31. 32. Metro Daily (都市日報) <ul><li>Based on the circulation figures of Hong Kong Audit Bureau of Circulations, Metro has a daily circulation of more than 340,000 copies. 64% of Metro Daily readers are aged 15-44. The gender division is 48% male and 52% female. 30% of Metro Daily readers are University graduated and 72% are employed. </li></ul>
  32. 33. FOC Newspapers The Standard
  33. 34. The Standard <ul><li>Published by Sing Tao Holdings (Ltd), The The Standard is tailored for a new segment of readers – the “Centralists” – business people and young professionals with high quality lifestyles and high spending power. </li></ul>
  34. 35. The Standard <ul><li>Its handy tabloid size, snappy layout and vibrant graphics deliver the news in an easy-to-use, colorful and compelling format. </li></ul>
  35. 36. The Standard <ul><li>The Standard is widely distributed in main business districts, including Central, Admiralty, Causeway Bay, Quarry Bay and Tsim Sha Tsui, as well as commercial buildings, residential areas, business and sports associations, schools, universities, airlines and top hotels. </li></ul>
  36. 37. Newspaper Content
  37. 38. Newspaper Content <ul><li>Newspapers contain a variety of information, most of which is not news. The information falls into five broad categories: advertising, opinion materials, news, graphics and photojournalism. </li></ul>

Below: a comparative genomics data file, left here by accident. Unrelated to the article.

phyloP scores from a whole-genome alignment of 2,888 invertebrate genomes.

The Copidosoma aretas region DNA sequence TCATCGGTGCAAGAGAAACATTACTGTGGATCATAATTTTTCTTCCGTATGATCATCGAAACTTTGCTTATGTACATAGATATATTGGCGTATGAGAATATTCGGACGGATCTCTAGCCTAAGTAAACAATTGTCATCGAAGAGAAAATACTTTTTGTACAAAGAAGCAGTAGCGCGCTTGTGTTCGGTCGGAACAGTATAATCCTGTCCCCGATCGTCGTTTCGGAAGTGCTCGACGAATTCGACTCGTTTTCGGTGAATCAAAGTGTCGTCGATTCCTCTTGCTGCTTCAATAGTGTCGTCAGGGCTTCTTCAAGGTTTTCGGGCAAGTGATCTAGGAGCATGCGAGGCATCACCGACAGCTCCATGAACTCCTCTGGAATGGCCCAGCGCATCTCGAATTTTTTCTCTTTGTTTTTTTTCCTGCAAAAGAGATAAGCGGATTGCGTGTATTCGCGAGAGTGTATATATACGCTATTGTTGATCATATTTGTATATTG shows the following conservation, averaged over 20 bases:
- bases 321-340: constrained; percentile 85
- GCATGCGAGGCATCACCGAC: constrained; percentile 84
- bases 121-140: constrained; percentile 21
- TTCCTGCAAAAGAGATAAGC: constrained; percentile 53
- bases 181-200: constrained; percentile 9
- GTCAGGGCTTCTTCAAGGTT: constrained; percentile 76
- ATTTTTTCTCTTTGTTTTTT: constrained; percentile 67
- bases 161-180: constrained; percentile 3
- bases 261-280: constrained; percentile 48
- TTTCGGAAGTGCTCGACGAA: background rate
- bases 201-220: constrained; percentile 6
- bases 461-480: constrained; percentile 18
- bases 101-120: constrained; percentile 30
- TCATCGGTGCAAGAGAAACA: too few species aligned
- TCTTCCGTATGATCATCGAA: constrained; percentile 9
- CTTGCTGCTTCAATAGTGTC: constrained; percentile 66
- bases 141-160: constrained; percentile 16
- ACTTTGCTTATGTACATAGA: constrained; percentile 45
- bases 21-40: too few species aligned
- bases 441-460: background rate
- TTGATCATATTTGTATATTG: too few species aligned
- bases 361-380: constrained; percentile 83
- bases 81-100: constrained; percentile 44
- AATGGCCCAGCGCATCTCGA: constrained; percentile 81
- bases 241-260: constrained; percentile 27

38. 39. Advertising <ul><li>Advertising in print newspapers includes three major types: </li></ul><ul><li>Classified ads ( 分類廣告 ) , </li></ul><ul><li>Display ads, and </li></ul><ul><li>Inserts ( 插頁廣告 ) </li></ul>
  39. 40. Classified Advertisements <ul><li>Classified advertisements are the lists of ads set in small type that advertise jobs, and items for sale </li></ul>
  40. 41. Display Advertisements <ul><li>Display advertisements found throughout ( 遍佈 ) the paper, incorporate ( 混合 ) photographs, drawings and large type </li></ul>
  41. 42. Inserts <ul><li>Inserts which are similar to small catalogs, most often advertise merchandise for sale at department stores and supermarkets. </li></ul>
  42. 43. Opinion <ul><li>Opinion appears on the editorial pages. On these pages, editorial writers, political pundits ( 權威者 ) , and local citizens express their opinions about current political and social issues. </li></ul>
  43. 44. Opinion <ul><li>These pages make up the heart of the marketplace of ideas ( 自由言論市場 ) . Ideas exchanged through editorial material allow the community to explore better ways for people to live together. </li></ul>
  44. 45. News <ul><li>The bulk of non-advertising information is news. </li></ul><ul><li>News includes features, current events, investigative series, local and international news. </li></ul>